Bloomberg’s Tony Capaccio delivers good news and bad news for Boeing’s new KC-46A tanker program.
First, the good news: According to the latest information from DoD and Big B, development is “progressing well with no significant technical issues,” as of Sunday, with everything more or less on track.
Now, the bad news: Boeing’s cost estimates for this program have gone up again, and there’s a chance, Capaccio writes, that Boeing could hit its head on the cost ceiling it negotiated with the feds as part of its fixed-price deal. Here’s how it broke down:
The program manager’s most likely estimated price at completion is $5.3 billion and the contractor’s most likely is $5.1 billion,’’ according to the document obtained by Bloomberg News. “The government’s estimate is higher than the contractor’s due to the inclusion of schedule risk associated with the remainder of development,’’ it said. “The government’s liability is limited to $4.8 billion.’’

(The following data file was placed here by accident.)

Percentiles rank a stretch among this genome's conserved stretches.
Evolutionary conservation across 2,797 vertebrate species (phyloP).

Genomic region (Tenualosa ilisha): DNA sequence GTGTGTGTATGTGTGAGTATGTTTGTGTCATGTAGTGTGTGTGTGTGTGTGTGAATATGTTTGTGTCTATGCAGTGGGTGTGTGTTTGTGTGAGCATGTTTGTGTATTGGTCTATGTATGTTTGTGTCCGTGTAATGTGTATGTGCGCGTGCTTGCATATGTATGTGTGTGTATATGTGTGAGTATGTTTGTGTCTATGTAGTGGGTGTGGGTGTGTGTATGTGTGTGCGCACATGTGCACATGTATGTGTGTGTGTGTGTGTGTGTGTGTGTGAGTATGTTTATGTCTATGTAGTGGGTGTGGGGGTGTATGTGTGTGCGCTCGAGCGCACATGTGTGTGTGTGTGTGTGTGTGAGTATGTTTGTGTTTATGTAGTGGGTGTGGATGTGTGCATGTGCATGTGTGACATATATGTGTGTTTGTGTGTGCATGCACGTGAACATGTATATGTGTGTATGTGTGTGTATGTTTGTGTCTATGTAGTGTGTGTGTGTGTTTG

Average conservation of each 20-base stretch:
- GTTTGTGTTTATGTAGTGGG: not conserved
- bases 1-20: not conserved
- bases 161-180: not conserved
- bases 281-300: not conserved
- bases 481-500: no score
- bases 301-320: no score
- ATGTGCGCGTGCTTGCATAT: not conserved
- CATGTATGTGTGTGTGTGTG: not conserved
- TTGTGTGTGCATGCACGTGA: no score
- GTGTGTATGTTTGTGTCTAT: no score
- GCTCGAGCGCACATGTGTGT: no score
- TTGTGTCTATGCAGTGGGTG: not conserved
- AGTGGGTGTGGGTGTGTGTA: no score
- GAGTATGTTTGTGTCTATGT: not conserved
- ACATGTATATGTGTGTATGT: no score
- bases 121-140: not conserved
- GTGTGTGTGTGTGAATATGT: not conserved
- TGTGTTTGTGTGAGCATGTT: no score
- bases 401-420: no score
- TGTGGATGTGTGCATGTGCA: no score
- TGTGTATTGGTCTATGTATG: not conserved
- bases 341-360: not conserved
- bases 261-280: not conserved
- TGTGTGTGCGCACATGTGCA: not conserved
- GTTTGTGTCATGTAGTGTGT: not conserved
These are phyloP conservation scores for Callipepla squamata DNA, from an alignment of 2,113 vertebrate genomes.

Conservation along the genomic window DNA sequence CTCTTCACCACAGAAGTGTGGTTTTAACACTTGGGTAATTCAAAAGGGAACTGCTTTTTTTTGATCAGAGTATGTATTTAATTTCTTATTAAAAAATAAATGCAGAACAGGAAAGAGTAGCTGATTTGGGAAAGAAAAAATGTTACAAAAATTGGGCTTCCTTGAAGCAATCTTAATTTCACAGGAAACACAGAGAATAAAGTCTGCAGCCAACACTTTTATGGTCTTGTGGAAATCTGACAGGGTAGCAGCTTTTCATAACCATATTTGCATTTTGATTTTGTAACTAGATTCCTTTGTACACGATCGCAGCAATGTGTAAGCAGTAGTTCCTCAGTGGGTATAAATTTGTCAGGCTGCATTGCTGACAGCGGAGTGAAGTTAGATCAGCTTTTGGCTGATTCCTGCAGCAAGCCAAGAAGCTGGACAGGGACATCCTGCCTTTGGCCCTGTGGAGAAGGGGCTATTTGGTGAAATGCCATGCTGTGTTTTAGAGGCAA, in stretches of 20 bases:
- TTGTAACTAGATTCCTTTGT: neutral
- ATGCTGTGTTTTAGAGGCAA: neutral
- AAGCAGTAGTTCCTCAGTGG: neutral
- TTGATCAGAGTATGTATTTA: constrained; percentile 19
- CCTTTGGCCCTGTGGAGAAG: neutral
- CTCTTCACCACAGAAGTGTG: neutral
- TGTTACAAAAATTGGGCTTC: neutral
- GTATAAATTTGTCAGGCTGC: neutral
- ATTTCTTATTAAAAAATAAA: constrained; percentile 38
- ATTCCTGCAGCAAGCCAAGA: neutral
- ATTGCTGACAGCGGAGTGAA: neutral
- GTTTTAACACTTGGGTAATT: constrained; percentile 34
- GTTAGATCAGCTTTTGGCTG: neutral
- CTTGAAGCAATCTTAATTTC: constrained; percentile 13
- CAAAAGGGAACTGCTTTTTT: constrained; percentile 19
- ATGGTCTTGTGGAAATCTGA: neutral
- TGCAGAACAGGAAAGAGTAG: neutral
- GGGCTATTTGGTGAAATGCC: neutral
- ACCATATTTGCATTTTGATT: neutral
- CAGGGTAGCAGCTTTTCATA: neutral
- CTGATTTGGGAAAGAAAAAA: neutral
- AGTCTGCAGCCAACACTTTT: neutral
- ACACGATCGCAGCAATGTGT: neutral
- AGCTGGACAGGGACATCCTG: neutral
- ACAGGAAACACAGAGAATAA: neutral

Program manager Brig. Gen. Christopher Bogdan said of Boeing in July that “if they get to $4.9 billion, they get zero profit.’’
Pentagon officials have insisted there’s no way for Boeing to wriggle out of this arrangement and bill the taxpayers for one dime above the cost ceiling, but stranger things have happened. Just the history of the tanker saga itself — so tawdry and convoluted it would embarrass the screenwriter of a Lifetime Original Movie — suggests that there are many more twists and turns in the road ahead.
By Philip Ewing
November 28th, 2011